(UPDATE: The full video has now been released. View it here. -VVC)
As many of you know, for several summers I've given a lecture at Acton University with the title, "Why Keynesianism Failed." I'll be giving an updated version of the talk again this summer.
By the way, Acton U is a fantastic program, and I would encourage anyone serious about bringing good intentions together with sound economics to consider attending.
At any rate, each summer that I give the talk it gets more and more interesting, given that Keynesian ideas appear to be winning the fiscal-policy day.
The Keynesian view is simply stated. When an economy is experiencing unemployment, the culprit is insufficient spending by consumers and firms. And because unemployment is real and painful, an appropriate role of government is to step in and start spending the taxpayers' money on goods and services, thereby raising demand. Facing increased orders, firms will begin calling back their laid-off workers.
Critics charge that Keynesian advice is a bad deal in the long run. Merely spending taxpayers' money on "stuff" to prop up a struggling economy will never correct what is fundamentally wrong with the economy. So we settle for short-term unemployment reductions in exchange for inevitable long-term damage. When Keynesian policy is used to stimulate the economy--as it is currently--we trust government to wager taxpayers' money on which industries will be "winners" and "losers" further down the macroeconomic road.
For example, who's to say whether propping up GM today is appropriate; it's possible (perhaps likely) that GM has no chance of long-term self-sufficient vitality. In the long run this really is a bad deal: keeping people busy at jobs that cannot possibly endure, while simultaneously inhibiting the longer-term growth and vitality of the economy by artificially creating demand today where there won't be tomorrow. This strategy also leads to bigger and (usually) badder deficits, as government borrows to finance today's spending plans.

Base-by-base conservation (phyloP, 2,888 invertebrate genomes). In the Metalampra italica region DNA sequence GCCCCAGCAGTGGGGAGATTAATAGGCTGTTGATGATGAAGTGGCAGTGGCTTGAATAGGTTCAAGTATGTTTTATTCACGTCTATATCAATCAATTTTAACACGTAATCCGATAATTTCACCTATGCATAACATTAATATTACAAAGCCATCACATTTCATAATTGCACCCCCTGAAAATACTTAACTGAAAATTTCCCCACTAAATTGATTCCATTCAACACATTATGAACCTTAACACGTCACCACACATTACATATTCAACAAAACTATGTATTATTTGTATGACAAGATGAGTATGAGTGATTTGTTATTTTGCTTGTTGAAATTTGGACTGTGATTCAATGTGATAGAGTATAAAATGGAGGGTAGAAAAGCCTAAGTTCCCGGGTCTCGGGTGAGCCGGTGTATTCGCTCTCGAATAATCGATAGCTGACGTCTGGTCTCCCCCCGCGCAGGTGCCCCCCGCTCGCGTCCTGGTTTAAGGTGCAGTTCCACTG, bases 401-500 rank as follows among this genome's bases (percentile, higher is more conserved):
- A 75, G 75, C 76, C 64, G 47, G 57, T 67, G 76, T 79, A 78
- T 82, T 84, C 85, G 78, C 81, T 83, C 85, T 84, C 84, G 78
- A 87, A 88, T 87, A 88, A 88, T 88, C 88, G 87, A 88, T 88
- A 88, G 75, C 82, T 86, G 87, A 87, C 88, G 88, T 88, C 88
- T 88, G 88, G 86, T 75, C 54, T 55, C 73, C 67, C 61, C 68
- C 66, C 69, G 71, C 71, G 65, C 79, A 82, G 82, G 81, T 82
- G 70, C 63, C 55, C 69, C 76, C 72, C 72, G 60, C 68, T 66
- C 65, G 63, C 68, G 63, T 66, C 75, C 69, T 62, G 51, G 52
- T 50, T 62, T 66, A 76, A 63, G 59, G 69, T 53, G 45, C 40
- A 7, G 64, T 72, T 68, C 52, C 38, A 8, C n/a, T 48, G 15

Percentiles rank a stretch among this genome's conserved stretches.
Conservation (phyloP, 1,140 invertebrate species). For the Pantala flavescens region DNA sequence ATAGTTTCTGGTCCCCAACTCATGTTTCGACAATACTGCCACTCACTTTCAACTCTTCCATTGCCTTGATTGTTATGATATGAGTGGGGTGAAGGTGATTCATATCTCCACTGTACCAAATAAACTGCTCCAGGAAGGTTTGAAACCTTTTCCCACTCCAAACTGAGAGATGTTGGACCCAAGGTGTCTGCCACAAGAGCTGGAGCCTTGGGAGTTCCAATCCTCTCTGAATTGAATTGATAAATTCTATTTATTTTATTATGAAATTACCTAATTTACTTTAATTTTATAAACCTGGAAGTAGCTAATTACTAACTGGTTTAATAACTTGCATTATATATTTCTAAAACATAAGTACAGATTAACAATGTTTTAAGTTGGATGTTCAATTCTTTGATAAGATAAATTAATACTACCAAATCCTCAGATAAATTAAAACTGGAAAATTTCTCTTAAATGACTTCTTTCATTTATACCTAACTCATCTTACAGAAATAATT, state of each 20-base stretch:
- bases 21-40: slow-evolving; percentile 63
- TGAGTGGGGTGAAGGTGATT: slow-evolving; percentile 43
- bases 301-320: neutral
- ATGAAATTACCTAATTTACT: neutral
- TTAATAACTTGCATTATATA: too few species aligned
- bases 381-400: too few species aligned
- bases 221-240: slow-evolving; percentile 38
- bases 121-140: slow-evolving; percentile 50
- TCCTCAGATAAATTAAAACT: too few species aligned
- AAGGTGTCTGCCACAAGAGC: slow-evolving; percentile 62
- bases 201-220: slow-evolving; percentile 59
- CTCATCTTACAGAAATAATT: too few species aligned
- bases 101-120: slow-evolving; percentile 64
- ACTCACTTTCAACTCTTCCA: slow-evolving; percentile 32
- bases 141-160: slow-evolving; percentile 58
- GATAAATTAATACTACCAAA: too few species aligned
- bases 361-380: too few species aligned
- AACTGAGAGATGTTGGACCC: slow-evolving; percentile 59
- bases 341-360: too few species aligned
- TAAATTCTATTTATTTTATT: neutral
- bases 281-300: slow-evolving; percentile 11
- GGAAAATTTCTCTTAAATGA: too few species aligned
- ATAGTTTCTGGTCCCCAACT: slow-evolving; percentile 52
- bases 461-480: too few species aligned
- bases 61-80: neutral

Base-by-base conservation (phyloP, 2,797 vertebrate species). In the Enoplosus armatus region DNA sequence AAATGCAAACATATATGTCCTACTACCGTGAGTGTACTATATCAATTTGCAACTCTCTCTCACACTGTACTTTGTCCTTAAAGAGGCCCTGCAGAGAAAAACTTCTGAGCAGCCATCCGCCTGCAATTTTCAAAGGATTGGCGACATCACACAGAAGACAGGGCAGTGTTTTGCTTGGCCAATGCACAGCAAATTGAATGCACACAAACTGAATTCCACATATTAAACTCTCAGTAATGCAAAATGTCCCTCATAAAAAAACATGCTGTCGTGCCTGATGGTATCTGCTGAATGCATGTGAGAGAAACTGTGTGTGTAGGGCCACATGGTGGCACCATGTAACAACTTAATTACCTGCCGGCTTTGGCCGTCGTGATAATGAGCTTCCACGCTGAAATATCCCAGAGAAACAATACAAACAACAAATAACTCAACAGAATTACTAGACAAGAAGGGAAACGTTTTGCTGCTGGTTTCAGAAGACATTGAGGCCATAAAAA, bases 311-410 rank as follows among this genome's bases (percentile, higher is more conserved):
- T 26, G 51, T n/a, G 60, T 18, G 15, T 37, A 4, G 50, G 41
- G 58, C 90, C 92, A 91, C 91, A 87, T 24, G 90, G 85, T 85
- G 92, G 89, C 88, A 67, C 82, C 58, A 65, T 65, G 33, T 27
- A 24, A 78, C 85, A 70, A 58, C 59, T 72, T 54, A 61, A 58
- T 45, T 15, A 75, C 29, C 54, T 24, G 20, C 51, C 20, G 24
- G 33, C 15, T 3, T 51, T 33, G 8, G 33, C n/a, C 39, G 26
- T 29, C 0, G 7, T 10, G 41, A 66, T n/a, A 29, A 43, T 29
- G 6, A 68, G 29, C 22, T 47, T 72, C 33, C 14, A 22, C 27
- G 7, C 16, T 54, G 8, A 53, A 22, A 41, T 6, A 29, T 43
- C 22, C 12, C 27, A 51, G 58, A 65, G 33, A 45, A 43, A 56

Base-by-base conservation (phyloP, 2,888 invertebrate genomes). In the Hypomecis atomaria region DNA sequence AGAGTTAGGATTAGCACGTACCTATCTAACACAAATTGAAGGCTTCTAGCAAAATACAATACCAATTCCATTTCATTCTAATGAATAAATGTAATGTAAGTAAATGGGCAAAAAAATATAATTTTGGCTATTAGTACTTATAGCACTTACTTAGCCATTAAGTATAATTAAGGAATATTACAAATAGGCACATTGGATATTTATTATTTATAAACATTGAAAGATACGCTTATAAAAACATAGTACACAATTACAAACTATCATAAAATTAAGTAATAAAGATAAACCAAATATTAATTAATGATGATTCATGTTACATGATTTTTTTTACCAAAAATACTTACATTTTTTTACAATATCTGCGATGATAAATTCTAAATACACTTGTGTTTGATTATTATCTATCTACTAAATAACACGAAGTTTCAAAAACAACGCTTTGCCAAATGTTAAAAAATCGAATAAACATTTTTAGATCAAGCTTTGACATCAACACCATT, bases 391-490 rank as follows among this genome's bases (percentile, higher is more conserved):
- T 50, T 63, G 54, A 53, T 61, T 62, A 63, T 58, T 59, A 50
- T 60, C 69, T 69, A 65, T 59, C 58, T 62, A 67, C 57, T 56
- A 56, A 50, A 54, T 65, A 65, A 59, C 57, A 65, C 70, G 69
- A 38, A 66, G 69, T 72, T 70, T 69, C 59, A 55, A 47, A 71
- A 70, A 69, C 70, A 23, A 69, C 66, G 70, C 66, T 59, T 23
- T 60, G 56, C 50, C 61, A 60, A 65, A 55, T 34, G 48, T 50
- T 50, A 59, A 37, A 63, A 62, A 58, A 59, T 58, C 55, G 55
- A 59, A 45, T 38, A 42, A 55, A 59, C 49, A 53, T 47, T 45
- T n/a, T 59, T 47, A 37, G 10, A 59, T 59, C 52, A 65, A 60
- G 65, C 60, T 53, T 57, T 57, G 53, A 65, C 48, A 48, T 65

Another danger that Keynesian activities court is the risk of inflationary spirals. Artificial increases in the demand for goods and services inevitably puts upward pressure on prices.
Keynes knew his critics were correct, and he famously confessed as much in his Treatise on Monetary Reform, in which he wrote, "In the long run we are all dead." For Keynes future consequences were irrelevant; we should help people who are hurting today because we have the power to do so, and ignore the future perils today's actions will bring.
Despite the myopia required to be a Keynesian, today we are vigorously pursuing a Keynesian course in both fiscal and monetary policy. And while there is little public debate these days over the merits and shortcomings of the Keynesian view, George Mason University economist Russ Roberts and award-winning director John Papola are producing a rap video in which Keynes and his free-market-minded nemesis Friedrich Hayek throw down. PBS's NewsHour covered Keynes and the video last night. Take a look: